If a police officer asks him for identification, Juan Carlos Gomez, an undocumented immigrant from Colombia, has nothing to show. He often cannot rent an apartment for lack of documentation; a friend has to do it for him.
And if he needs to fill a prescription, he is out of luck: Two years ago when he was prescribed medicine to deal with a severe allergy, a pharmacist refused to dispense the drug because Mr. Gomez could not prove he was Mr. Gomez.
“It’s simple things like that,” he said in an interview on Thursday in front of the Brooklyn Public Library at Grand Army Plaza. “You have to be in the shadows because of this situation.”
Mr. Gomez, 50, had come to the library to witness as Mayor Bill de Blasio signed into law a bill that would put an end to many of the obstacles that undocumented immigrants and other city residents have had to navigate for lack of official government identification. The law, which Mr. de Blasio made a priority of his administration, creates a New York municipal identification card that will be made available to any resident of the city, including immigrants like Mr. Gomez who are in the country illegally.
“There’s an advertisement we’ve seen many times, all of us, and the tag line is, ‘What’s in your wallet?’ ” the mayor said during the signing ceremony, which unfolded Thursday afternoon on the sun-soaked plaza of the library. “For so many New Yorkers, proper ID is not in their wallet and that means a lot for their day to day lives.”
The law makes New York the largest municipality in the nation to introduce such a plan, following several other cities, including Los Angeles, New Haven and San Francisco.
Mr. de Blasio said that the program was particularly important for New York, not just because of its large population of undocumented immigrants, but also because about half of all residents 16 years and older do not have driver’s licenses, a common form of government identification elsewhere in the country.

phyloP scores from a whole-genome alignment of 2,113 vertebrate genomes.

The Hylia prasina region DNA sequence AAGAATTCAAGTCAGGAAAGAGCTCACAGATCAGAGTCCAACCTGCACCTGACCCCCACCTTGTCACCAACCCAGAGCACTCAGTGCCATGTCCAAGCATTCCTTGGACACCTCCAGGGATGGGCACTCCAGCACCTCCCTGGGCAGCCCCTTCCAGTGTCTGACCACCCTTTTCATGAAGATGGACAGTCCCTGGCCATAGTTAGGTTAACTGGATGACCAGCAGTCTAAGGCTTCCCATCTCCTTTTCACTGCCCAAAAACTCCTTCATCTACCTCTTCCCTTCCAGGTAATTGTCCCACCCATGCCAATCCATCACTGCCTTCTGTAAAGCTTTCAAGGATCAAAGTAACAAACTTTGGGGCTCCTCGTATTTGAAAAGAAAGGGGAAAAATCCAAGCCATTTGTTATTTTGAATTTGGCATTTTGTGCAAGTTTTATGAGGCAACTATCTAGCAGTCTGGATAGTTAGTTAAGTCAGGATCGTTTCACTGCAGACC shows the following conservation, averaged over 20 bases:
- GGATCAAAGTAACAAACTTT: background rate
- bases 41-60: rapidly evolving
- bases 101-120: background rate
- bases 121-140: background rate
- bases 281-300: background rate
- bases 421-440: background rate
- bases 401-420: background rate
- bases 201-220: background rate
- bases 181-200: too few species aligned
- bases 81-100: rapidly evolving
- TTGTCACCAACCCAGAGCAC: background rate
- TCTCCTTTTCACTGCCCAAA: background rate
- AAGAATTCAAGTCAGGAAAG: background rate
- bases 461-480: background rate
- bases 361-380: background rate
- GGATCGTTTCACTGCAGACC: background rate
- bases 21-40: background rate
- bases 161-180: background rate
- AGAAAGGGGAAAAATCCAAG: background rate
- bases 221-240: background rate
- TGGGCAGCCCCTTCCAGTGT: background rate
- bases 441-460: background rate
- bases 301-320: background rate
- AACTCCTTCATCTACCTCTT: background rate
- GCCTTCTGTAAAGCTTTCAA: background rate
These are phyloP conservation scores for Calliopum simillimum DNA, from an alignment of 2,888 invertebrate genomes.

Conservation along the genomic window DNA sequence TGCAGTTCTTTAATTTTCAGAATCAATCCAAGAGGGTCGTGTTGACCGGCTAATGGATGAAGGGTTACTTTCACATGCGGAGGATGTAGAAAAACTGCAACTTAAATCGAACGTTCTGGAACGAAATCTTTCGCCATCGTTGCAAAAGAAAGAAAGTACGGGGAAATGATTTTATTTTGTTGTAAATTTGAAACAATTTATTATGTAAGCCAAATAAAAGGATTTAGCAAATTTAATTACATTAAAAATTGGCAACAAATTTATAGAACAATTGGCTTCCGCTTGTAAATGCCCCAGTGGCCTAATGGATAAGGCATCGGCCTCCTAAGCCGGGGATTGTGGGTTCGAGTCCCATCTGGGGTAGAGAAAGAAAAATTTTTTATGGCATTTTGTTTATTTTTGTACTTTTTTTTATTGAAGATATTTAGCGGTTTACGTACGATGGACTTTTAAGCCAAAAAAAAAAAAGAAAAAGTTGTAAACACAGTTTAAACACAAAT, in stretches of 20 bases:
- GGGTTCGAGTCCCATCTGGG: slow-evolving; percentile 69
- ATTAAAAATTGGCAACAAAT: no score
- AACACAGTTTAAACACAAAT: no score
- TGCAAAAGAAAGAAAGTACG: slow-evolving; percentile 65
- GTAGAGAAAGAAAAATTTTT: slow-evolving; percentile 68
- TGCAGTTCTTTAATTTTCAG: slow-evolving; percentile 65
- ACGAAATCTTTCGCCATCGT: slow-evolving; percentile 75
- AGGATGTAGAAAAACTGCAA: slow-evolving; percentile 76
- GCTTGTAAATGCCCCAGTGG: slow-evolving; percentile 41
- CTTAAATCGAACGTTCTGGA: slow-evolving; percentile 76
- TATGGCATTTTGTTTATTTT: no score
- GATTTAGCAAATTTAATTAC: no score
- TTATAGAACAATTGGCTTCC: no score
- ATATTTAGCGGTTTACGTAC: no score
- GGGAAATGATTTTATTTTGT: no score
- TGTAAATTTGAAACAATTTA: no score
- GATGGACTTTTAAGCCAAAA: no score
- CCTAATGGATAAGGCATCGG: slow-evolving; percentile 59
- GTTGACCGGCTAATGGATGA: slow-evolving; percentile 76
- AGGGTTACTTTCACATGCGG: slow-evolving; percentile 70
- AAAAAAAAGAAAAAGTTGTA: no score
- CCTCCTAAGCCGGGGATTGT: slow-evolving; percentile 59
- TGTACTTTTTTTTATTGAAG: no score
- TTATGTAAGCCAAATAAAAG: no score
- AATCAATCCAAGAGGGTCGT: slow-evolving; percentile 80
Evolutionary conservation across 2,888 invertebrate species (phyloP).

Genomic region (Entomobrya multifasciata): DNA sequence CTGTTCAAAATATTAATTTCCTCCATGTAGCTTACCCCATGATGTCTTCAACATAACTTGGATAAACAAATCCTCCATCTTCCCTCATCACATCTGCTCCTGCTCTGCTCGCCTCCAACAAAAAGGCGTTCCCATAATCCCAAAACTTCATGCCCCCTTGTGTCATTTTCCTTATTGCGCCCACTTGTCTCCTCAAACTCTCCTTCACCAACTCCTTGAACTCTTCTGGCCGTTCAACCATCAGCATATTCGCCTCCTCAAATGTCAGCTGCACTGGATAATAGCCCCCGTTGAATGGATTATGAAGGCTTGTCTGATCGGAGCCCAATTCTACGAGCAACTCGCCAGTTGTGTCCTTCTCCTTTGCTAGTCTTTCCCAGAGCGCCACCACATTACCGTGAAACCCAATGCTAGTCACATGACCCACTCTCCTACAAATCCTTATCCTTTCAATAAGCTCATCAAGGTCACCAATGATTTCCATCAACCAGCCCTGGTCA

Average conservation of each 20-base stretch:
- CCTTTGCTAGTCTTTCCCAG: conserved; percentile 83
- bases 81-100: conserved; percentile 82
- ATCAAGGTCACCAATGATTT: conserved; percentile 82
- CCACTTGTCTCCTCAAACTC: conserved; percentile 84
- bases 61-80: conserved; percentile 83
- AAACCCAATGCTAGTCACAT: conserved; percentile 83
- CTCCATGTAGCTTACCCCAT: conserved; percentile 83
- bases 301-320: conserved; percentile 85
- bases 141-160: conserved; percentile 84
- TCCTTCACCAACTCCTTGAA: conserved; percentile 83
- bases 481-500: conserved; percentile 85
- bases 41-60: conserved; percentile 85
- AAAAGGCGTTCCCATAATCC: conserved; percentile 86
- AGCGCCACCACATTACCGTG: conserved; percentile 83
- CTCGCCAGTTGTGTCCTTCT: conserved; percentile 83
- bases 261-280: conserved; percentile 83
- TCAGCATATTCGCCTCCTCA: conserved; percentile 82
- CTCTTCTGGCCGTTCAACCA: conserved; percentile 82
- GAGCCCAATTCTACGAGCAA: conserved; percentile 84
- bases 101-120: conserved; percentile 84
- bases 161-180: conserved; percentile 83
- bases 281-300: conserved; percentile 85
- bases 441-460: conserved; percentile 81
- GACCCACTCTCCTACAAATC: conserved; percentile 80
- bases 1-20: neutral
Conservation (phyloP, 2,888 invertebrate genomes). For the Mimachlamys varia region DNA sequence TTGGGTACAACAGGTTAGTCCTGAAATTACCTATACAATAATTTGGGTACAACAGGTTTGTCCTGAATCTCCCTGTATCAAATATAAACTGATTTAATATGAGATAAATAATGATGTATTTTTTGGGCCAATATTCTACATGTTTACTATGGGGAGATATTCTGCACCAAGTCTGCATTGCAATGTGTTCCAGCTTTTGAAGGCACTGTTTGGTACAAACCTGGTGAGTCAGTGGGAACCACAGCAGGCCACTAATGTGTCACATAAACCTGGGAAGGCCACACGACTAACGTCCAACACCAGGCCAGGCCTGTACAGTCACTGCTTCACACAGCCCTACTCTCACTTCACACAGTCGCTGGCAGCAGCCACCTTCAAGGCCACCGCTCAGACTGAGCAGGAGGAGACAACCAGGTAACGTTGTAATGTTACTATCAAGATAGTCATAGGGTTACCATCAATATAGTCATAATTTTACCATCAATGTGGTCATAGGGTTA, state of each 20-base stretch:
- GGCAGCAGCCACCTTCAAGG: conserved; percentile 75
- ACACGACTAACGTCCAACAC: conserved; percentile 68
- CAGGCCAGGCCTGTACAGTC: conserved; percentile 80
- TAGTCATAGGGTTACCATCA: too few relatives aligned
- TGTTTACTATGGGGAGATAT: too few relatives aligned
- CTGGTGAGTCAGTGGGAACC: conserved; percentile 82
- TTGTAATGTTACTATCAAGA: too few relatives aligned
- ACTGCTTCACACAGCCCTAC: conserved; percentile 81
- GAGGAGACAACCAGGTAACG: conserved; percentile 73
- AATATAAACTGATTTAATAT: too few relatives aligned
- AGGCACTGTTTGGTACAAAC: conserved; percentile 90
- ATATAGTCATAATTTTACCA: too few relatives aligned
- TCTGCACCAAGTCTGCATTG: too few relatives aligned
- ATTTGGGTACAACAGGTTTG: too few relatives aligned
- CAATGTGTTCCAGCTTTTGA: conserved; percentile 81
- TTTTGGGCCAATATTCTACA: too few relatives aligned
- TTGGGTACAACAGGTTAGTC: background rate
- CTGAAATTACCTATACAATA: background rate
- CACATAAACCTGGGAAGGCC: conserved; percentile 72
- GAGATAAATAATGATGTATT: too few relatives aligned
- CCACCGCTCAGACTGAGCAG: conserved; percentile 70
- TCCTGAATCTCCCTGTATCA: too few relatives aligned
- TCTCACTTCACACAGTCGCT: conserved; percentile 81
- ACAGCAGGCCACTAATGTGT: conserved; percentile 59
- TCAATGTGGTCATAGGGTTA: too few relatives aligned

The new card, which will include the bearer’s photograph, will be accepted at all city agencies as proof of identity and residency. This would enable those who have no other form of local government identification to access city services as basic as checking out books at the library. City officials also said on Thursday that they were talking with banks and other private institutions about expanding the benefits associated with the card, such as being able to use it to open a savings account.
City officials said they expected to begin issuing the cards in January and will be sorting out details, including a fraud-resistant design, in the coming months.
The law has been celebrated by a broad array of groups, particularly immigrant-service providers but also advocates for other populations who might find it difficult to get identification cards, such as homeless people. The plan has been embraced just as emphatically by transgender people, who will be able to declare their preferred gender, many for the first time, on an official government-issued ID.
But amid a resounding chorus of support, a prominent civil rights group has sounded a notably discordant note. The New York Civil Liberties Union declared this week that it was opposed to the law, saying it did not provide enough protections against investigative fishing expeditions by law enforcement agencies.
Under the law, the city will store documents containing applicants’ personal information for up to two years. The information will be treated as confidential, according to the law, and may only be disclosed under specific conditions such as when a law enforcement agency serves a judicial subpoena or warrant.
But Johanna Miller, the advocacy director of the Civil Liberties Union, said those provisions were not strong enough to protect applicants’ privacy.
“While the N.Y.C. ID will bring benefits to many people, we are disappointed that the city is inviting New Yorkers to gamble with the stakes as high as prosecution or even deportation,” she said in a statement.
City officials said that in order to secure the New York Police Department’s acceptance of the card, the bill had to allow for the city to store those documents to enable fraud investigations by the police. In addition, they said, the law calls for quarterly reports by the city analyzing all aspects of the program, including the number of requests by law enforcement agencies for applicants’ personal documents.
“We’re going to keep tabs on every single access point from N.Y.P.D. so we can observe if there are any abuses,” said Carlos Menchaca, a city councilman and a co-sponsor of the bill.